By: Elizabeth Nickerson
June 29th, 2013
Tallahassee, FL--This weekend, Leon County is pressing residents to come out and learn CPR. Leon County EMS hosted the press the chest event. It is teaching its residents how to save a life.
"As fast as our response times are we really can't be here for each and every arrest, so we really need citizens, family members and friends to step in and do that CPR before we get there to give that person the best chance of survival," said Steve Suarez from the Leon County EMS.
Cardiac arrest can strike anyone at anytime and the Society of Chest Pain Centers says every 25 seconds, someone will have a coronary event and every minute someone will die of one.
More than 400 residents came to Florida State's Campus to learn CPR training to change those statistics.
Among them is Lisa Cox a Tallahassee resident who says learning the technique helped her friend take action.
"My friend did CPR on me when I went into sudden cardiac arrest," said Lisa Cox, who was Saved by CPR. "I am really, really lucky to be alive today, so I have my friend to thank for that."
Ems officials say people who are not certified are required to do 100 pumps per minute to the beat of the hit single Staying Alive...
"It's a skill that its important to have in keeping someone alive," said a Leon County resident.
Press Release: Leon County Board of County Commissioners
Leon County's "Press the Chest 2013" Set for Saturday
Free Educational Community-Wide CPR Event
Leon County is set for "Press the Chest" - a community-wide CPR event - on Saturday, June 29, at the Turnbull Florida State Conference Center, 555 W. Pensacola St., from 10 a.m. until noon. On-site registration is scheduled from 9:45 a.m. until 10 a.m. The free event will be hosted in collaboration with the American Heart Association, Tallahassee Memorial Health Care, Capital Regional Medical Center, Florida Department of Health, Florida A&M University Student Health Services and Southeastern School of Health Sciences.
This is the third year of the community-focused training event. Approximately 400 participants registered for the successful "Press the Chest 2012". Like last year, highly credentialed Leon County Emergency Medical Services (EMS) personnel will be on hand for this year's event to teach new recommendations for the emergency-rescue procedure known as Cardiopulmonary Resuscitation (CPR). Procedures were updated by the American Heart Association in 2010 from the previous recommendation of A-B-C (Airway-Breathing-Compression's) method to C-A-B (Compression's-Airway-Breathing). Participants will also be taught the importance of high-quality CPR, doing CPR correctly and how to use an Automated External Defibrillator (AED).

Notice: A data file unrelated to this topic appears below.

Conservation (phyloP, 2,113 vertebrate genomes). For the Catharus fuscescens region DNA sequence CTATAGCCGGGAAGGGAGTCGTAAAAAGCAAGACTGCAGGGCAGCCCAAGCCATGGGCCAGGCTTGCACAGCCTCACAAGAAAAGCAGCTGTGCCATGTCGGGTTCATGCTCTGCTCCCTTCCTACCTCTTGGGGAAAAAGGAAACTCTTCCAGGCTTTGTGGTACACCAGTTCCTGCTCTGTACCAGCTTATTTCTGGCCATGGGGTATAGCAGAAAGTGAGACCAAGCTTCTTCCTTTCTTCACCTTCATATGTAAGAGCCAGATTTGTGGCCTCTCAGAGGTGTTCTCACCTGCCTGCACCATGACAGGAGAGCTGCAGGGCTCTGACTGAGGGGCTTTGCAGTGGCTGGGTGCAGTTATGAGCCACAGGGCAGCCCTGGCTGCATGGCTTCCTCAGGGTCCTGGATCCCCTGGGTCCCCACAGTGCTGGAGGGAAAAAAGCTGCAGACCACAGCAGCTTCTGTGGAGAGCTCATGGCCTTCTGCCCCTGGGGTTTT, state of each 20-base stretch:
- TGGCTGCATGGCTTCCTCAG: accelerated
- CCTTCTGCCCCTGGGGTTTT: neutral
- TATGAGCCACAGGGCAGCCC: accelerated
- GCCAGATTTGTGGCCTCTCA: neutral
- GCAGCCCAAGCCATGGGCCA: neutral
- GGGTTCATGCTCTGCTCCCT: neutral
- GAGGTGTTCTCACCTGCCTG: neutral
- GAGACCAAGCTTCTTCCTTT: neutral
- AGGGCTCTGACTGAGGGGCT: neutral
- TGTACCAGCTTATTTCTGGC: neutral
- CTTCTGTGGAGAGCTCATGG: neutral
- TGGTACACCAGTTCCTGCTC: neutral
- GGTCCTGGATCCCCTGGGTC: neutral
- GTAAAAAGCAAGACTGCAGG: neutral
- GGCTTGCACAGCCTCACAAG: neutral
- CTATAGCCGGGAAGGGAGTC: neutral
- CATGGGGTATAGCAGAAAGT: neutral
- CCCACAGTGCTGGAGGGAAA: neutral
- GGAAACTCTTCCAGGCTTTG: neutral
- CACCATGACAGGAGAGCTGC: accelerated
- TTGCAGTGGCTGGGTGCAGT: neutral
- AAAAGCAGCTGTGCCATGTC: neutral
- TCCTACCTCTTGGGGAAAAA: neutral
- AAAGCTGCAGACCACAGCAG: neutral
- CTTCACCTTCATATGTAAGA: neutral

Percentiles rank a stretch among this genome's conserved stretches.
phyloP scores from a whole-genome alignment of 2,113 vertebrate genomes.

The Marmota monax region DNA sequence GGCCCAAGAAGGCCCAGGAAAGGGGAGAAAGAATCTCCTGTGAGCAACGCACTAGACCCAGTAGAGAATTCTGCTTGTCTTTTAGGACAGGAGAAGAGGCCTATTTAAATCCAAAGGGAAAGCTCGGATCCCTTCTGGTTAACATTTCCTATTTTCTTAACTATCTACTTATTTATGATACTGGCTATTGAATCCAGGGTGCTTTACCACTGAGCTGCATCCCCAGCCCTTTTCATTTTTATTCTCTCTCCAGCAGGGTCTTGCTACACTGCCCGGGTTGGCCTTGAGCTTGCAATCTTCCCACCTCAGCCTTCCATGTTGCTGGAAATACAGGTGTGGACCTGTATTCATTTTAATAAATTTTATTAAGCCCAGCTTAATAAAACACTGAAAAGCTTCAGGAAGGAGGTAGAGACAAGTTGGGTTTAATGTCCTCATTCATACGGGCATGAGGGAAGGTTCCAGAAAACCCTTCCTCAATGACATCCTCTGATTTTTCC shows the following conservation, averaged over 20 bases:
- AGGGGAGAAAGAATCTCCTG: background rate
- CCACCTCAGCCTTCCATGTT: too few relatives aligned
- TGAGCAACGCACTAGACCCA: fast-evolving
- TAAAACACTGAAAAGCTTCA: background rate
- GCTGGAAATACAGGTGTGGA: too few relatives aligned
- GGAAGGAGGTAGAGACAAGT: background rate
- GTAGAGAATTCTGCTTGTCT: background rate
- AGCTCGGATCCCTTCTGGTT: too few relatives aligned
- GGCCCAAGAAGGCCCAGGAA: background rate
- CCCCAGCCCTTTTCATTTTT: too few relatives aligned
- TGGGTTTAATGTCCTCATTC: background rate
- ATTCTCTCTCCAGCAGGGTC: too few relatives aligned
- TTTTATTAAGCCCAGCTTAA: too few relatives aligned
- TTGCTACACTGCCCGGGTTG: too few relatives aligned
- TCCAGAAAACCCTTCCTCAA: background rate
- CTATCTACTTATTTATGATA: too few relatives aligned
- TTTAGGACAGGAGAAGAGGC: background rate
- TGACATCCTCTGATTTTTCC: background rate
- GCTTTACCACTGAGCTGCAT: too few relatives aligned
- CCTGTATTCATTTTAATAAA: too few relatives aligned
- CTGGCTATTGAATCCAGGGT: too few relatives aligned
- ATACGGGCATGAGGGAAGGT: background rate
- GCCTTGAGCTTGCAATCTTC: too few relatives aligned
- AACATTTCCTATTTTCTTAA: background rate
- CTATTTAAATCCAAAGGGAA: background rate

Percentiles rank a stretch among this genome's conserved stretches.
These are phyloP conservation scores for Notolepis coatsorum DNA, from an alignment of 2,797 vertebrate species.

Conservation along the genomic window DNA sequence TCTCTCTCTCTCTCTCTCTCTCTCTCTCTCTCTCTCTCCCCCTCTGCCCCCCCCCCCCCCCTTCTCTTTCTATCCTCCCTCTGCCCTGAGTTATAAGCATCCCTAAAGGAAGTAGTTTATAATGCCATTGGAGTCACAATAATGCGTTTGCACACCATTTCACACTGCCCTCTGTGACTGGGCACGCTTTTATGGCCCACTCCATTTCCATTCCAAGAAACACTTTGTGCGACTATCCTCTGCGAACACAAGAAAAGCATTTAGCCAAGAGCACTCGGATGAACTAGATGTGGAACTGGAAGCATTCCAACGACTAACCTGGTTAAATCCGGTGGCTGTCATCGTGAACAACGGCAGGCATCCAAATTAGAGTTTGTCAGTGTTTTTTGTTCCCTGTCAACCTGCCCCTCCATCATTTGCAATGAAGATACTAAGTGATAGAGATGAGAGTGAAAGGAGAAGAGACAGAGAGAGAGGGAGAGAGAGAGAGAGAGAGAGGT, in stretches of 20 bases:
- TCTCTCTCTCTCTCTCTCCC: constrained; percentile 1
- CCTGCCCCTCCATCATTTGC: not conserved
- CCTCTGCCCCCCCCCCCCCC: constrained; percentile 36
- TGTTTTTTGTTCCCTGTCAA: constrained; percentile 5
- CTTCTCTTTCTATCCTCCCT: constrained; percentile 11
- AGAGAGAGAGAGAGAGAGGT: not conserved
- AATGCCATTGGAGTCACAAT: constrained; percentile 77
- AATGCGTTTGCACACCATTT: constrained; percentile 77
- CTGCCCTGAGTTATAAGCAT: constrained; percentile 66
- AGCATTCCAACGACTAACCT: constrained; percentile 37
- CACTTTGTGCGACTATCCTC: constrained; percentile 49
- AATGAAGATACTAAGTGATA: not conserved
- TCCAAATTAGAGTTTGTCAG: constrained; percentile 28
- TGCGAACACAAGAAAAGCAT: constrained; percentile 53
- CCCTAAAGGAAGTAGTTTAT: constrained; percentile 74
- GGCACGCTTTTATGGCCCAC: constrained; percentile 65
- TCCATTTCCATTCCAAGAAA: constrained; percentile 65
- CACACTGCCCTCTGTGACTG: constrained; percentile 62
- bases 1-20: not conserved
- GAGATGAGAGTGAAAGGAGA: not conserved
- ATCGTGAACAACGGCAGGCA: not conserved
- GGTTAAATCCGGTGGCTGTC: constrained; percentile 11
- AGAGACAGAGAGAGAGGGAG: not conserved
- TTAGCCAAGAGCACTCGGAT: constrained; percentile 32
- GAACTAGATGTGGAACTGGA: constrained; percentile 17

"Public safety is one of the Commission's highest priorities. This is one of the reasons that Leon County has held this event annually," said Vice Chairman of the Leon County Board of Commissioners Kristin Dozier, who is scheduled to bring greetings on Saturday morning. "We want to ensure that residents in our community increase their level of health awareness and preparedness by learning CPR - an emergency, life‐saving procedure."
Each year, sudden cardiac arrest claims the lives of nearly 400,000 people throughout the country. Leon County EMS data show that CPR is performed only 20 percent of the time by bystanders in the community prior to EMS arrival.
"This is one of the most important events we do to increase health awareness and preparedness for the residents of Leon County," said County Administrator Vincent S. Long. "Last year, we had an amazing response and participation from citizens throughout the County. This year, more than 250 citizens have registered online already."
Each participant of "Press the Chest 2013" will receive an American Heart Association "CPR Anytime" kit, which contains a CPR manikin, DVD and educational materials and supplies. These kits are for the participant to keep and to encourage them to train family and friends.
"Press the Chest 2013" serves as a public service event for Leon County EMS - an award-winning, full-service emergency medical service transport provider in Leon County. The County's EMS has reached the highest standards for an ambulance service and ranks among the best performers in the industry. EMS has been recently re-accredited by the Commission on Accreditation of Ambulance Services (CAAS), which sets national standards. Chief Tom Quillin leads Leon County EMS and in 2011 was named the National EMS Executive of the Year by the National EMS Management Association.
To register for "Press the Chest 2013," visit www.LeonCountyFL.gov/PressTheChest
To receive the most up-to-date information on your Leon County interests, sign up at www.LeonCountyFL.gov/GovDelivery
To view photos from County events, head to www.LeonPhotos.org